Casting : Casting means assigning the object of one type to reference variable of another type.

Upcasting: In an upcasting child class object is assigned to the parent class reference variable. Java does automatic upcasting.

class A{

}
class B extend A{

}

A obj = new B();

Downcasting: In downcasting parent class object is assigned to the child class reference variable. We have to do downcasting manually.

class Parent{

}
class Child extend Parent{

}
Parent obj = new Child();
Child c = (Child)obj;

Lets see both upcasting and downcasting in detail with examples:

Upcasting:

In an upcasting child class object is assigned to the parent class reference variable. Java does automatic upcasting.

class A{

}
class B extend A{

}

A obj = new B();

In the above example, you can see that upcasting happens automatically and we have not done anything explicitly for it.

We can call the methods of class ‘A’. At the runtime it will call the overridden method of class B.

There may be a chance that the method may not be overridden in child class. So in this case method of parent class which will be inherited to the child will be called.

Lets see an example how upcating works.

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class Parent{
    int x=20;
    void display(){
        System.out.println("display method of parent class");
    }
   
    void OnlyParentDisplay(){
        System.out.println("OnlyParentDisplay method of Parent");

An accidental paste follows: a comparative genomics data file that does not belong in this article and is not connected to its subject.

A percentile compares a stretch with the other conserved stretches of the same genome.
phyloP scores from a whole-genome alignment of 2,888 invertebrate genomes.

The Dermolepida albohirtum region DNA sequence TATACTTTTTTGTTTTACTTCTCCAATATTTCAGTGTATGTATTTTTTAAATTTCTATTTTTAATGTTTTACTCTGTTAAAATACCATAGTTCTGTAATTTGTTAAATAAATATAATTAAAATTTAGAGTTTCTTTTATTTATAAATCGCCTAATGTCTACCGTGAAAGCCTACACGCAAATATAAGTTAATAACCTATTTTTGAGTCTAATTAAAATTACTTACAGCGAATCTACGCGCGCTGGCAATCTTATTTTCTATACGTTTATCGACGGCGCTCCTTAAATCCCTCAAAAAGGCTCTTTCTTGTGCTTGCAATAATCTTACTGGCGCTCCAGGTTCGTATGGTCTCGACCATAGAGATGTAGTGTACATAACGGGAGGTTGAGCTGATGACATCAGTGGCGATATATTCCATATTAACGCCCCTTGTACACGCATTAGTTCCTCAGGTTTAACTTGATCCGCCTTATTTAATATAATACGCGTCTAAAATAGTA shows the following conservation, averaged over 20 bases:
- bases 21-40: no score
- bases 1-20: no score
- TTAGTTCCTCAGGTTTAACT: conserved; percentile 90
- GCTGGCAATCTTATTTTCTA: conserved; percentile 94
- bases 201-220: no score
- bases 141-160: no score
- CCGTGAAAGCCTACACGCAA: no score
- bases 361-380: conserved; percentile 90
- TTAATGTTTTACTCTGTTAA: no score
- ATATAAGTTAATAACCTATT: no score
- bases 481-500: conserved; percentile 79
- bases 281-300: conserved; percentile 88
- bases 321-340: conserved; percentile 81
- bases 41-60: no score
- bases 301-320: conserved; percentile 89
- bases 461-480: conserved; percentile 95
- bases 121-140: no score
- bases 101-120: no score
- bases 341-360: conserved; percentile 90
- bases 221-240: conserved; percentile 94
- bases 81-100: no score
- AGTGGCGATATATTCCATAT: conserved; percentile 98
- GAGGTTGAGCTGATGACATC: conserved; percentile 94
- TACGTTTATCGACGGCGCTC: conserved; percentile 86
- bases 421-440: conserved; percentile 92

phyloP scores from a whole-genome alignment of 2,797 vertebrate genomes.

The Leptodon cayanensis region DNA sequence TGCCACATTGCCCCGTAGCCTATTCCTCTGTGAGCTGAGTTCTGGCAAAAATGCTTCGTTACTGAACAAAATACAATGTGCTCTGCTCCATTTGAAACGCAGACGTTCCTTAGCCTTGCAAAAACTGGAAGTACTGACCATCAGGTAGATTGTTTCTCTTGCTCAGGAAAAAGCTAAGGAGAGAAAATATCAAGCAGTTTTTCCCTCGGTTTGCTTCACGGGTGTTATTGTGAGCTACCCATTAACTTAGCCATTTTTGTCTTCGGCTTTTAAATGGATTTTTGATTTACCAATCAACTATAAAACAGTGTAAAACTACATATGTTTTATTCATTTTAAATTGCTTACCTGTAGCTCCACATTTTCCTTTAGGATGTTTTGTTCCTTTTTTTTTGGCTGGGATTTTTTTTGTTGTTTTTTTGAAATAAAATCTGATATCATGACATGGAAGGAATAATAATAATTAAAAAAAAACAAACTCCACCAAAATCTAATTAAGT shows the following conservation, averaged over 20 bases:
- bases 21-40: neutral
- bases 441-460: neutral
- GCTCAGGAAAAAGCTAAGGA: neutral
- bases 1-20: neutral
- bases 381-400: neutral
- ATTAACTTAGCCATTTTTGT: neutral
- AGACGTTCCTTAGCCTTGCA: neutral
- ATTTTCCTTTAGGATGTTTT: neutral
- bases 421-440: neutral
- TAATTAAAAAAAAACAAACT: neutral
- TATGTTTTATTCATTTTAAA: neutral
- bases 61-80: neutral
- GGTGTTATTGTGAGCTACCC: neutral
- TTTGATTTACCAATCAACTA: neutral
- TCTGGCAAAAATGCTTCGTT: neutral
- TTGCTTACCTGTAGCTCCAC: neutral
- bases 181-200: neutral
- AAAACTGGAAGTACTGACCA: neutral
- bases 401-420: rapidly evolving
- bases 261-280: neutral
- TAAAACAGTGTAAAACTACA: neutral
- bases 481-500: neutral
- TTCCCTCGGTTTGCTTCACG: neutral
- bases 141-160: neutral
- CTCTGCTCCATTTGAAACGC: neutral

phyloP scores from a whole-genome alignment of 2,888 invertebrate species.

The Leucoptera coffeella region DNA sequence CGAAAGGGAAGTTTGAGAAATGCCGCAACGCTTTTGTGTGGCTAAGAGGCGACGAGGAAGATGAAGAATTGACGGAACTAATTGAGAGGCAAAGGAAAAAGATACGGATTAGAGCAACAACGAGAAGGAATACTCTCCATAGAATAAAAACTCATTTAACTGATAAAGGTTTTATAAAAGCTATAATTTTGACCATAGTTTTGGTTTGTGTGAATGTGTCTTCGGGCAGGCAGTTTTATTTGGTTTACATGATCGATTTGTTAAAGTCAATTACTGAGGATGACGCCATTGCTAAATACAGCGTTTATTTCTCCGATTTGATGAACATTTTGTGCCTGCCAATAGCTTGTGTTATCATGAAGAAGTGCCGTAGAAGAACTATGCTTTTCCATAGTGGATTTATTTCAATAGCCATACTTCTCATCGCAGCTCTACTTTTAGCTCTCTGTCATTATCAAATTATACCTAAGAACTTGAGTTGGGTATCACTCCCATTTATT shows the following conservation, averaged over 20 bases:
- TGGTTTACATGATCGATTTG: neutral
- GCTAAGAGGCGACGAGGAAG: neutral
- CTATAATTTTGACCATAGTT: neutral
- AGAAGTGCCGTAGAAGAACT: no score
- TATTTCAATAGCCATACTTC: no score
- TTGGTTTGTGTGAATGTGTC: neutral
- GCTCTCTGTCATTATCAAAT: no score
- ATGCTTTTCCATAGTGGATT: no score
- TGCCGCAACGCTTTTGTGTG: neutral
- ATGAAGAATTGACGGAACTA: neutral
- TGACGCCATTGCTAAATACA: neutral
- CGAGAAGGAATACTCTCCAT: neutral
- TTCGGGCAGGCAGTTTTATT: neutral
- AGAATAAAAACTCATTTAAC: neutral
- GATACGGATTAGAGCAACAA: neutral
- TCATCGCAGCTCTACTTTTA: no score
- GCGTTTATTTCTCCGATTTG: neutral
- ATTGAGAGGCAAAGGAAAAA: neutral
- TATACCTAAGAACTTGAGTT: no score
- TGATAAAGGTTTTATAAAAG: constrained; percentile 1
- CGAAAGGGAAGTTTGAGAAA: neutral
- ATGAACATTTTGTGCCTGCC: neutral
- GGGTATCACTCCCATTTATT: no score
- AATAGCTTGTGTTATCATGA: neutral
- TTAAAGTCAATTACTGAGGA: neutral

}
}
 
class Child extends Parent{
    int x=40;
    void display(){
        System.out.println("display method of Child class");
    }
    void OnlyChildDisplay(){
        System.out.println("OnlyParentDisplay method of Child");
    }
}
 
public class Main {
    public static void main(String[] args) {
        Parent p = new Child();
        p.display();
        p.OnlyParentDisplay();
        System.out.println(p.x);
    }
}
upcasting example in java

Downcasting:

We cannot do downcasting directly in Java-like we do upcasting. As we have seen above the example of downcasting.

class Parent{

}
class Child extend Parent{

}
Child obj = new Parent();

The above code will give an error compile-time error. This is not possible because all members of the child class are not present in the parent class. So to achieve upcasting we have to do first downcasting and then do the downcasting explicitly of the object.


Let’s see the example below on how we can achieve downcasting.

Parent p = new Child();
Child c =(Child) p;

Example of downcasting:

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class Animal { }  
class Cat extends Animal {  
  static void method(Animal a) {  
       Cat d=(Cat)a;//downcasting  
       System.out.println("downcasting performed");  
  }  
   public static void main (String [] args) {  
    Animal a=new Cat();  
    Cat.method(a);  
  }  
}

Now I hope you have understood Upcasting and Downcasting In Java.